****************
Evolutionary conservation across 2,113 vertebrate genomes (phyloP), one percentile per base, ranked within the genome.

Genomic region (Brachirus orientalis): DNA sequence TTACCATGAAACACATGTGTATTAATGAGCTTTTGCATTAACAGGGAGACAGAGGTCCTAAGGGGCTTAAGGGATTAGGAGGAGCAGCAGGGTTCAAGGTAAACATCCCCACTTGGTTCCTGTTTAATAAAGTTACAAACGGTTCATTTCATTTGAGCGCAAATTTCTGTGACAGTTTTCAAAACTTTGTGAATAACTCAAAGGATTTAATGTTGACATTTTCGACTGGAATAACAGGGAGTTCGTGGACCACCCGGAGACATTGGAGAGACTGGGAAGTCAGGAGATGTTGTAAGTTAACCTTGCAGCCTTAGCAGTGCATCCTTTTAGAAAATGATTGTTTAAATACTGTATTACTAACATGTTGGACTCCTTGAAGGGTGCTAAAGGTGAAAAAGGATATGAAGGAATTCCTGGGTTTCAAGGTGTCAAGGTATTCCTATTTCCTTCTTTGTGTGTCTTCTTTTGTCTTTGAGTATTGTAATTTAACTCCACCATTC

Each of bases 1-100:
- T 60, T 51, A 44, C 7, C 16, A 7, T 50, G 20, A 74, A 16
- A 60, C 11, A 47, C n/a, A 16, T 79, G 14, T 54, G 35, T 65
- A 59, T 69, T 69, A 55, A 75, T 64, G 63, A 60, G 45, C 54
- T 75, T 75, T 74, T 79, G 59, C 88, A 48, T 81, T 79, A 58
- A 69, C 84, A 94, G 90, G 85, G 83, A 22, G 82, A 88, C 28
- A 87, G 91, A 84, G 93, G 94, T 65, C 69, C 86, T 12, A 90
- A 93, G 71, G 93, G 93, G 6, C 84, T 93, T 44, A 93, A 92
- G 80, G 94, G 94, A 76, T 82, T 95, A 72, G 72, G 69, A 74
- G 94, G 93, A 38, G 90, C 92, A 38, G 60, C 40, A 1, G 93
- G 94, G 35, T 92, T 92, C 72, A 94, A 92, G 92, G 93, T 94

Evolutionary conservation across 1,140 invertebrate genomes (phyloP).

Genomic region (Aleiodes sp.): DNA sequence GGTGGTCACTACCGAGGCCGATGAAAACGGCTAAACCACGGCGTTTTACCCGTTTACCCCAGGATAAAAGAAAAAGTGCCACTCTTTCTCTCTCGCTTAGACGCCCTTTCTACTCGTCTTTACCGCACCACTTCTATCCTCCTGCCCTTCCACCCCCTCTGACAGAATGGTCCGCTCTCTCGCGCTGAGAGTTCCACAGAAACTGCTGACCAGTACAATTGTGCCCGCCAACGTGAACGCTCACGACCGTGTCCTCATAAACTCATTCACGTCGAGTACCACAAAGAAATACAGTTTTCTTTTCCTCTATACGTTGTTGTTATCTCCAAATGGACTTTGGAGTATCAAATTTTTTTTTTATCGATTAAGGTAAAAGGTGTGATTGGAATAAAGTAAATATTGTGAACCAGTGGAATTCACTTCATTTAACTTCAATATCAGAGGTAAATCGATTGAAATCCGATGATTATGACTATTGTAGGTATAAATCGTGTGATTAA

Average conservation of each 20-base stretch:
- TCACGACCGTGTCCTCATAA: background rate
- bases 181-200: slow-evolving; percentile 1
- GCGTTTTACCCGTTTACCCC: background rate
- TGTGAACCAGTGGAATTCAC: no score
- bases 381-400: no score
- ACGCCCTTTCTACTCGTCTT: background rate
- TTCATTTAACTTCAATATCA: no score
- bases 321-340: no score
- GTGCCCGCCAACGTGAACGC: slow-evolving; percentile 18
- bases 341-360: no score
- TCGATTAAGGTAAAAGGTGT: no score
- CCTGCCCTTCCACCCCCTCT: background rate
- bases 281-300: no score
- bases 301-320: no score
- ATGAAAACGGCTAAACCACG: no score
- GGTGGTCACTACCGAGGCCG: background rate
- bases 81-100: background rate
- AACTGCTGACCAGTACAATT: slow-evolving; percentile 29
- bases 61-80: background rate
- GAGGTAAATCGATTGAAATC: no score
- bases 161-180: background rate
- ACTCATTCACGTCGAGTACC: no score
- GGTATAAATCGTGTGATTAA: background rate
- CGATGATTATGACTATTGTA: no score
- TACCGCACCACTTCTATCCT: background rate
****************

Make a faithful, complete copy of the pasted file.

Evolutionary conservation across 2,113 vertebrate genomes (phyloP), one percentile per base, ranked within the genome.

Genomic region (Brachirus orientalis): DNA sequence TTACCATGAAACACATGTGTATTAATGAGCTTTTGCATTAACAGGGAGACAGAGGTCCTAAGGGGCTTAAGGGATTAGGAGGAGCAGCAGGGTTCAAGGTAAACATCCCCACTTGGTTCCTGTTTAATAAAGTTACAAACGGTTCATTTCATTTGAGCGCAAATTTCTGTGACAGTTTTCAAAACTTTGTGAATAACTCAAAGGATTTAATGTTGACATTTTCGACTGGAATAACAGGGAGTTCGTGGACCACCCGGAGACATTGGAGAGACTGGGAAGTCAGGAGATGTTGTAAGTTAACCTTGCAGCCTTAGCAGTGCATCCTTTTAGAAAATGATTGTTTAAATACTGTATTACTAACATGTTGGACTCCTTGAAGGGTGCTAAAGGTGAAAAAGGATATGAAGGAATTCCTGGGTTTCAAGGTGTCAAGGTATTCCTATTTCCTTCTTTGTGTGTCTTCTTTTGTCTTTGAGTATTGTAATTTAACTCCACCATTC

Each of bases 1-100:
- T 60, T 51, A 44, C 7, C 16, A 7, T 50, G 20, A 74, A 16
- A 60, C 11, A 47, C n/a, A 16, T 79, G 14, T 54, G 35, T 65
- A 59, T 69, T 69, A 55, A 75, T 64, G 63, A 60, G 45, C 54
- T 75, T 75, T 74, T 79, G 59, C 88, A 48, T 81, T 79, A 58
- A 69, C 84, A 94, G 90, G 85, G 83, A 22, G 82, A 88, C 28
- A 87, G 91, A 84, G 93, G 94, T 65, C 69, C 86, T 12, A 90
- A 93, G 71, G 93, G 93, G 6, C 84, T 93, T 44, A 93, A 92
- G 80, G 94, G 94, A 76, T 82, T 95, A 72, G 72, G 69, A 74
- G 94, G 93, A 38, G 90, C 92, A 38, G 60, C 40, A 1, G 93
- G 94, G 35, T 92, T 92, C 72, A 94, A 92, G 92, G 93, T 94

Evolutionary conservation across 1,140 invertebrate genomes (phyloP).

Genomic region (Aleiodes sp.): DNA sequence GGTGGTCACTACCGAGGCCGATGAAAACGGCTAAACCACGGCGTTTTACCCGTTTACCCCAGGATAAAAGAAAAAGTGCCACTCTTTCTCTCTCGCTTAGACGCCCTTTCTACTCGTCTTTACCGCACCACTTCTATCCTCCTGCCCTTCCACCCCCTCTGACAGAATGGTCCGCTCTCTCGCGCTGAGAGTTCCACAGAAACTGCTGACCAGTACAATTGTGCCCGCCAACGTGAACGCTCACGACCGTGTCCTCATAAACTCATTCACGTCGAGTACCACAAAGAAATACAGTTTTCTTTTCCTCTATACGTTGTTGTTATCTCCAAATGGACTTTGGAGTATCAAATTTTTTTTTTATCGATTAAGGTAAAAGGTGTGATTGGAATAAAGTAAATATTGTGAACCAGTGGAATTCACTTCATTTAACTTCAATATCAGAGGTAAATCGATTGAAATCCGATGATTATGACTATTGTAGGTATAAATCGTGTGATTAA

Average conservation of each 20-base stretch:
- TCACGACCGTGTCCTCATAA: background rate
- bases 181-200: slow-evolving; percentile 1
- GCGTTTTACCCGTTTACCCC: background rate
- TGTGAACCAGTGGAATTCAC: no score
- bases 381-400: no score
- ACGCCCTTTCTACTCGTCTT: background rate
- TTCATTTAACTTCAATATCA: no score
- bases 321-340: no score
- GTGCCCGCCAACGTGAACGC: slow-evolving; percentile 18
- bases 341-360: no score
- TCGATTAAGGTAAAAGGTGT: no score
- CCTGCCCTTCCACCCCCTCT: background rate
- bases 281-300: no score
- bases 301-320: no score
- ATGAAAACGGCTAAACCACG: no score
- GGTGGTCACTACCGAGGCCG: background rate
- bases 81-100: background rate
- AACTGCTGACCAGTACAATT: slow-evolving; percentile 29
- bases 61-80: background rate
- GAGGTAAATCGATTGAAATC: no score
- bases 161-180: background rate
- ACTCATTCACGTCGAGTACC: no score
- GGTATAAATCGTGTGATTAA: background rate
- CGATGATTATGACTATTGTA: no score
- TACCGCACCACTTCTATCCT: background rate